*Blue Velvet (1986) David Lynch

*Bonnie and Clyde (1967) Arthur Penn

Breathless (1959 Jean-Luc Godard

*Bringing Up Baby (1938) Howard Hawks

*Carrie (1975) Brian DePalma

*Casablanca (1942) Michael Curtiz

Un Chien Andalou (1928) Luis Bunuel & Salvador Dali

Children of Paradise / Les Enfants du Paradis (1945) Marcel Carne

*Chinatown (1974) Roman Polanski

*Citizen Kane (1941) Orson Welles

*A Clockwork Orange (1971) Stanley Kubrick

*The Crying Game (1992) Neil Jordan

*The Day the Earth Stood Still (1951) Robert Wise

Days of Heaven (1978) Terence Malick

Dirty Harry (1971) Don Siegel

The Discreet Charm of the Bourgeoisie (1972) Luis Bunuel

Do the Right Thing (1989 Spike Lee

*La Dolce Vita (1960) Federico Fellini

*Double Indemnity (1944) Billy Wilder

*Dr. Strangelove or: How I Learned to Stop Worrying and Love the Bomb (1964) Stanley Kubrick

*Duck Soup (1933) Leo McCarey

*E.T. — The Extra-Terrestrial (1982) Steven Spielberg

Easy Rider (1969) Dennis Hopper

*The Empire Strikes Back (1980) Irvin Kershner

*The Exorcist (1973) William Friedkin

*Fargo (1995) Joel & Ethan Coen

*Fight Club (1999) David Fincher

*Frankenstein (1931) James Whale

*The General (1927) Buster Keaton & Clyde Bruckman

The Godfather, The Godfather, Part II (1972, 1974) Francis Ford Coppola

*Gone With the Wind (1939) Victor Fleming

GoodFellas (1990) Martin Scorsese

*The Graduate (1967) Mike Nichols

*Halloween (1978) John Carpenter

*A Hard Day’s Night (1964) Richard Lester

*Intolerance (1916) D.W. Griffith

*It’s a Gift (1934) Norman Z. McLeod

*It’s a Wonderful Life (1946) Frank Capra

*Jaws (1975) Steven Spielberg

*The Lady Eve (1941) Preston Sturges

*Lawrence of Arabia (1962) David Lean

M (1931) Fritz Lang

*Mad Max 2 / The Road Warrior (1981) George Miller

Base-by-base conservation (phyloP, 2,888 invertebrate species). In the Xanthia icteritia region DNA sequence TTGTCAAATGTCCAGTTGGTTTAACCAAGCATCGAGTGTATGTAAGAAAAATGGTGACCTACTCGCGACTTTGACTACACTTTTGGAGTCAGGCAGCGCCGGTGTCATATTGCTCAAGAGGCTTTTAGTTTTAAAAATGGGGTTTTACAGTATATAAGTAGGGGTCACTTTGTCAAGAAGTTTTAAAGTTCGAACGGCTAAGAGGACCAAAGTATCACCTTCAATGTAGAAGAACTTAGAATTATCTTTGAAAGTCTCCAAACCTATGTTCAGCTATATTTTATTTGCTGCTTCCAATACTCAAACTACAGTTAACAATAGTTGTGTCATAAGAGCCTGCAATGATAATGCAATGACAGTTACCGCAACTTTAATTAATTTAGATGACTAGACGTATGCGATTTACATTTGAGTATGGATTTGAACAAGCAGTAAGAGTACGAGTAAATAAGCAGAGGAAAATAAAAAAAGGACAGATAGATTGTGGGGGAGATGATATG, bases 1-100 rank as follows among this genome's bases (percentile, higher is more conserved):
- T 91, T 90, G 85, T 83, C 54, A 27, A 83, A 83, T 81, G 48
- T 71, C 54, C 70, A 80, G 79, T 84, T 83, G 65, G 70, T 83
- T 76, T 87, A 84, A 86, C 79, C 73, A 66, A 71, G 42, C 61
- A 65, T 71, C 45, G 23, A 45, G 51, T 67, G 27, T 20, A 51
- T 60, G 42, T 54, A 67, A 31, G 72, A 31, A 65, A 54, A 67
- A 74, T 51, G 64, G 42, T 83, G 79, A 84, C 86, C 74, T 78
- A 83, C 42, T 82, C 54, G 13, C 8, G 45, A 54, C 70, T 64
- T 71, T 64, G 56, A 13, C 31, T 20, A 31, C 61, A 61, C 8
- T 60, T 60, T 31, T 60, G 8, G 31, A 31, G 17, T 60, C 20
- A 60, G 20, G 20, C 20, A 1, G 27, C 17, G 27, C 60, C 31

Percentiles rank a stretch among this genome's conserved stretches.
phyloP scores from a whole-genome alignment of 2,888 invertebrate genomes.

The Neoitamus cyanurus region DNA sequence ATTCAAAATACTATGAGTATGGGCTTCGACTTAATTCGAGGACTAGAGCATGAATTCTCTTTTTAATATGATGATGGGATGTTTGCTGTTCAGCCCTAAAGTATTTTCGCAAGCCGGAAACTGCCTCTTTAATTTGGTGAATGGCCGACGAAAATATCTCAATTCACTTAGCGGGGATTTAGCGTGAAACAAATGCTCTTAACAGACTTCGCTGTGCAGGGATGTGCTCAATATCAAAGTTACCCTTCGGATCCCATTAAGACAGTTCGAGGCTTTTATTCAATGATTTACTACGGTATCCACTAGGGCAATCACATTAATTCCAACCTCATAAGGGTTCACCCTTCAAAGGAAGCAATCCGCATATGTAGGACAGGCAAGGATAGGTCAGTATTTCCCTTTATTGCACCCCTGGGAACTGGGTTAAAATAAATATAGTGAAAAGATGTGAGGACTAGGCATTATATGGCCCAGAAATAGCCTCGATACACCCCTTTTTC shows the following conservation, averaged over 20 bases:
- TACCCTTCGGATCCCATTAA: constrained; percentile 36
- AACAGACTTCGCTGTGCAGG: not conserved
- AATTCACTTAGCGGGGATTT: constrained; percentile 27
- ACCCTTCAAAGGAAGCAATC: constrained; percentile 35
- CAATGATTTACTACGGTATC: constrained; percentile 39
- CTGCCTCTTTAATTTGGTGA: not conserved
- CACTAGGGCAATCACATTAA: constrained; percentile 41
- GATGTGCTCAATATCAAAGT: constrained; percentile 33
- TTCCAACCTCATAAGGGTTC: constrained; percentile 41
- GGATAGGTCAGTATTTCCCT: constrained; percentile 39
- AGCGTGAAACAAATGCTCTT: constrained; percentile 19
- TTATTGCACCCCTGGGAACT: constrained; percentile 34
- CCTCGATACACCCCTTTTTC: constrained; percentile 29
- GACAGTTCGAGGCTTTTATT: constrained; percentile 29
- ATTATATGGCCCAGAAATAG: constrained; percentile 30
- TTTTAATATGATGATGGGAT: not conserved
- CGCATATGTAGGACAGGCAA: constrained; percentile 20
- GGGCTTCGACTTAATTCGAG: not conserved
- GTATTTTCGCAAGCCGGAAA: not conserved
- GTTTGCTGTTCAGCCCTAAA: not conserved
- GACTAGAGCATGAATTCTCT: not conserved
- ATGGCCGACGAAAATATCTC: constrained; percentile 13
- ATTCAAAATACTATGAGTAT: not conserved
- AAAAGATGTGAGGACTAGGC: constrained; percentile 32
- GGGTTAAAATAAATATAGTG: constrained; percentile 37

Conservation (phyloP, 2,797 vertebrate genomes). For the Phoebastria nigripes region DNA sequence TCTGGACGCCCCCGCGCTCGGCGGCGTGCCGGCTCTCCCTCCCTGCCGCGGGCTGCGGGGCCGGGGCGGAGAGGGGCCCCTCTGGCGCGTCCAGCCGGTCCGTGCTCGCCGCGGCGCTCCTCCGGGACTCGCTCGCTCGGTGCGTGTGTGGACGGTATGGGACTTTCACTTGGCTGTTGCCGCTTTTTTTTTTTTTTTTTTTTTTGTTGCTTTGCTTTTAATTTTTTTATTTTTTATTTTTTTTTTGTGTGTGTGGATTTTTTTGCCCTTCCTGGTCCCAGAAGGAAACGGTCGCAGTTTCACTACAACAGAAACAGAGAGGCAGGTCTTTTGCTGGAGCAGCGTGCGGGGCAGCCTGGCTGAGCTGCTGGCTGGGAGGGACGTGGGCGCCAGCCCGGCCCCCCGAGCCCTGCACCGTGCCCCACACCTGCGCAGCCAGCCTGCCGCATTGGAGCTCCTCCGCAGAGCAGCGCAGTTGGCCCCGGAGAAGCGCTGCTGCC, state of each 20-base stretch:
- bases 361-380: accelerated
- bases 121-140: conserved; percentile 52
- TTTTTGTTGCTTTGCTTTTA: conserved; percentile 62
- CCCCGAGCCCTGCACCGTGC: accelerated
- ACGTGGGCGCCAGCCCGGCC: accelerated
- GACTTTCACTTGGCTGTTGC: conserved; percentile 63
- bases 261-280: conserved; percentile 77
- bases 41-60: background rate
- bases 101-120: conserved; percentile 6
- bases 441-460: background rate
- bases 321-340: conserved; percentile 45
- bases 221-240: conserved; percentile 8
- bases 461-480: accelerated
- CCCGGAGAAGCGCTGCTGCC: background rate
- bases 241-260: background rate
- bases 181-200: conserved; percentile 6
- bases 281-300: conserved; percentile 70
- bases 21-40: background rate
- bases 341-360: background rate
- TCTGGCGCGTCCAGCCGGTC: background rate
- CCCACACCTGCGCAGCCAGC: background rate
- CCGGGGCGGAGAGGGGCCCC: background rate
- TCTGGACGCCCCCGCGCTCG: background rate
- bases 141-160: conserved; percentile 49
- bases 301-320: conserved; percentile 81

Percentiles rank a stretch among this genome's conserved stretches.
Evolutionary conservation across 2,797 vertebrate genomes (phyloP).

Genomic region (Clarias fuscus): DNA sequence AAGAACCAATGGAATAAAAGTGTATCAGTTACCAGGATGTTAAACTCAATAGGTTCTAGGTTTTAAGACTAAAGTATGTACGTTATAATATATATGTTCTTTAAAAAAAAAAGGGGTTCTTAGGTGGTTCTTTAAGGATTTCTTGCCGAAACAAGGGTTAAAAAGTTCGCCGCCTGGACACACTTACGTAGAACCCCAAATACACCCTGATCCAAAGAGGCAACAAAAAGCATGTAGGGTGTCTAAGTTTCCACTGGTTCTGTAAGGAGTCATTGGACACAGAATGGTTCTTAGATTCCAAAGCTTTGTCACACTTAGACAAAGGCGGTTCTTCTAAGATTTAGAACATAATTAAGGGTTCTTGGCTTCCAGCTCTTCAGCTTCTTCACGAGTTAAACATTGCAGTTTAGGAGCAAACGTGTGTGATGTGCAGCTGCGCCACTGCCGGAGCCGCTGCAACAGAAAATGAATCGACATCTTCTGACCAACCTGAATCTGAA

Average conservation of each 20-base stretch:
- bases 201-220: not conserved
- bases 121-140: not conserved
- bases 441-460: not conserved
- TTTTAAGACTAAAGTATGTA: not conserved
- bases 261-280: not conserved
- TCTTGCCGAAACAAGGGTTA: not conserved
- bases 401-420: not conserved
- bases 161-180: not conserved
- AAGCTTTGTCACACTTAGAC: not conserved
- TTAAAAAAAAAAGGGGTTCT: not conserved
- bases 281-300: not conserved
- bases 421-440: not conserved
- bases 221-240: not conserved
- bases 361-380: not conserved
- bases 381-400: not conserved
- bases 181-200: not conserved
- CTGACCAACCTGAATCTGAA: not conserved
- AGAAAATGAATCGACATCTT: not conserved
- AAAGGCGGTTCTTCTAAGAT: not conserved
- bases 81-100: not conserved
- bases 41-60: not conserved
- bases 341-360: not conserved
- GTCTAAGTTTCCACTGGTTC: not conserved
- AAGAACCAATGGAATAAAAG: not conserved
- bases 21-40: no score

*The Maltese Falcon (1941) John Huston

*The Manchurian Candidate (1962) John Frankenheimer

*Metropolis (1926) Fritz Lang

*Modern Times (1936) Charles Chaplin

*Monty Python and the Holy Grail (1975) Terry Jones & Terry Gilliam

Nashville (1975) Robert Altman

*The Night of the Hunter (1955) Charles Laughton

*Night of the Living Dead (1968) George Romero

*North by Northwest (1959) Alfred Hitchcock

*Nosferatu (1922) F.W. Murnau

On the Waterfront (1954) Elia Kazan

Once Upon a Time in the West (1968) Sergio Leone

Out of the Past (1947) Jacques Tournier

Persona (1966) Ingmar Bergman

*Pink Flamingos (1972) John Waters

*Psycho (1960) Alfred Hitchcock

*Pulp Fiction (1994) Quentin Tarantino

*Rashomon (1950) Akira Kurosawa

*Rear Window (1954) Alfred Hitchcock

Rebel Without a Cause (1955) Nicholas Ray

Red River (1948) Howard Hawks

Repulsion (1965) Roman Polanski

The Rules of the Game (1939) Jean Renoir

Scarface (1932) Howard Hawks

The Scarlet Empress (1934) Josef von Sternberg

*Schindler’s List (1993) Steven Spielberg

The Searchers (1956) John Ford

*The Seven Samurai (1954) Akira Kurosawa

*Singin’ in the Rain (1952) Stanley Donen & Gene Kelly

*Some Like It Hot (1959) Billy Wilder

*A Star Is Born (1954) George Cukor

*A Streetcar Named Desire (1951) Elia Kazan

*Sunset Boulevard (1950) Billy Wilder

*Taxi Driver (1976) Martin Scorsese

The Third Man (1949) Carol Reed

Tokyo Story (1953) Yasujiro Ozu

Touch of Evil (1958) Orson Welles

The Treasure of the Sierra Madre (1948) John Huston

Trouble in Paradise (1932) Ernst Lubitsch

*Vertigo (1958) Alfred Hitchcock

*West Side Story (1961) Jerome Robbins/Robert Wise

The Wild Bunch (1969) Sam Peckinpah

*The Wizard of Oz (1939) Victor Fleming ]

April 14, 2006

Me? I’m a Peeple Person: An Easter Friday 10

Easter is this weekend and I think it is important that we all remember the reason
for the season—Peeps.

1. http://i-mockery.com/minimocks/peep-game/
Awesome Peeps computer games!

2. http://www.lordofthepeeps.com/
Lord of the Peeps!

3. http://www.warmanphotography.com/kent/Peeps/passport.htm
Travelin’ Peeps!

4. http://www.auricular.com/AIM/features/peeps/peeps3.html
Peeps from Hell!

5. http://www.peepresearch.org/index.html
Peeps research!

6. http://www.millikin.edu/staley/fluff/peep_research.html#Anchor-Th-56460
Research about Peeps doing research!

7. http://www.marshmallowpeeps.org/pcn.html
Peeps factory tour!

8. http://www.youtube.com/watch?v=DQzBs_fXpwE
Expanding Peeps video!

9. http://www.topoimagery.com/peeps/index.html
Cooking with Peeps!

10. http://www.x-entertainment.com/articles/0889/
The Wham-O Marshmallow Peeps Maker!

]